Claude Debussy - Pelléas et Mélisande
Grand Théâtre de Genève, 2021
Jonathan Nott, Damien Jalet, Sidi Larbi Cherkaoui, Marina Abramović, Jacques Imbrailo, Mari Eriksmoen, Leigh Melrose, Matthew Best, Yvonne Naef, Marie Lys, Justin Hopkins
GTG Digital - 18 January 2021
We have already seen how it is going to be necessary to adapt our lives post-Covid, if such a time is yet imaginable, and it looks like things might never be quite the same again. Opera however has always been adaptable and open to incorporating a variety of art forms, since music and theatre offer many means of expression, combining the abstract and the concrete. One opera that stands almost unique in its approach is Debussy's Pelléas et Mélisande, in the way that it sets drama to music, and not just any drama but a Symbolist drama by Maurice Maeterlinck. As such it offers many ways of interpretation of meaning and vision and you imagine that few works are as well suited to expressing social isolation and a sense of lockdown.
The Grand Théâtre de Genève have certainly put together an interesting and unconventional team for their social isolated lockdown version of the work and attempted to use it as a way of exploring another side of Debussy's enigmatic opera. The concept and performance artist Marina Abramović provides the concept for this production, and it's co-directed for the stage and choreographed with dance elements by Damien Jalet and Sidi Larbi Cherkaoui. With Jonathan Nott conducting the Suisse Romande orchestra in a spread-out fashion around him, you would expect the moody atmospherics to thrive in such an unconventional space, but somehow - too many cooks perhaps? - it doesn't quite live up to expectations.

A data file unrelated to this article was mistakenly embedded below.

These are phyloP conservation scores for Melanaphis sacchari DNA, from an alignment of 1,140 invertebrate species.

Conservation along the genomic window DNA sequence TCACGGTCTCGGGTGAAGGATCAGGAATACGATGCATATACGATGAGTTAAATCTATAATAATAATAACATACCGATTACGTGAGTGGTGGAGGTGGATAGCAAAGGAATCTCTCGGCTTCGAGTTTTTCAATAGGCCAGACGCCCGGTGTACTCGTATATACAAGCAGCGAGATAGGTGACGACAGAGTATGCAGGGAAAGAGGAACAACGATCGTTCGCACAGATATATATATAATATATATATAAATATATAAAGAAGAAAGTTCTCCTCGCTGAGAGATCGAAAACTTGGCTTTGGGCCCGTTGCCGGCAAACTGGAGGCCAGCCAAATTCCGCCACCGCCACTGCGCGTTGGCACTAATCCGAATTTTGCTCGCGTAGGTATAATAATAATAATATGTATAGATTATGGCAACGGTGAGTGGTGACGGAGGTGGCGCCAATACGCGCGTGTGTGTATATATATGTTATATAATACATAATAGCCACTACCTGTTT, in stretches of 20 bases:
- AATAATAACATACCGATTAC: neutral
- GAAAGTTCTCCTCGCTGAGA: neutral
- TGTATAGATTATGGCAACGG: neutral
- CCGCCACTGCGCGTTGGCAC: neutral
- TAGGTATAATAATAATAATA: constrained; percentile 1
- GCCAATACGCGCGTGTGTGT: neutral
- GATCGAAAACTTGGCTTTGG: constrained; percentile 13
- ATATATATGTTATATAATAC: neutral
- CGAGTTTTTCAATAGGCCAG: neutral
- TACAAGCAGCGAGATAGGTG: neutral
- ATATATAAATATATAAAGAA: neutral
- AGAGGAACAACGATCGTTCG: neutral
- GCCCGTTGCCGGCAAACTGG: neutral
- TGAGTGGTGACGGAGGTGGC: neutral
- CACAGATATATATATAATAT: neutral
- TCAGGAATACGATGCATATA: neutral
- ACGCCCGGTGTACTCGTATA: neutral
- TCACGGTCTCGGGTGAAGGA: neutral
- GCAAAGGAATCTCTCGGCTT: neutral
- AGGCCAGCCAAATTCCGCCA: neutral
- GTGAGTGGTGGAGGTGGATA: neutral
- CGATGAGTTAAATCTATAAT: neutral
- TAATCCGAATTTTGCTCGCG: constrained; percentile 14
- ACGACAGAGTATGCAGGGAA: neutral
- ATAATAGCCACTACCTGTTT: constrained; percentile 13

It at least approaches the idea of preserving the mystery and enigma of the opera rather than try to pin it down. I once observed in Robert Wilson's production of Pelléas et Mélisande at the Paris Opera that there was a kind of circularity to the work, Mélisande leaving one world and entering into another in much the same state of despair that she entered into it. Wilson's stylisations - introducing social distancing on the opera stage long before it became necessary - had that haunted quality, of a never-ending story, of ghosts repeating and re-enacting a tragic tale for eternity. As an image of the abstract and enigmatic nature of Debussy's only opera, the circle is a symbol of infinity with no beginning and no end, works well, and it's used as such to similarly haunting effect in Marina Abramović's idea of expanding the work out into the infinite universe.
Space and circular imagery (planets, eyes) are evident throughout the Geneva production, and the circle can even be seen in the shape of the pool, one of infinite depths where Mélisande loses her ring (another circle). The circular image of the moon, reflected in the pool, also represents a cold enigma. In a Symbolist work like Maeterlinck's such ideas evidently work very well, particularly with the added mood that Debussy's music brings to this unique opera. Although it has a Gothic or Medieval character to it, the piece needs no concrete idea of time or place. It's as abstract and internalised a world as Tristan und Isolde, a work of forbidden love and obsession, something both works have in common if approached obviously in entirely different ways.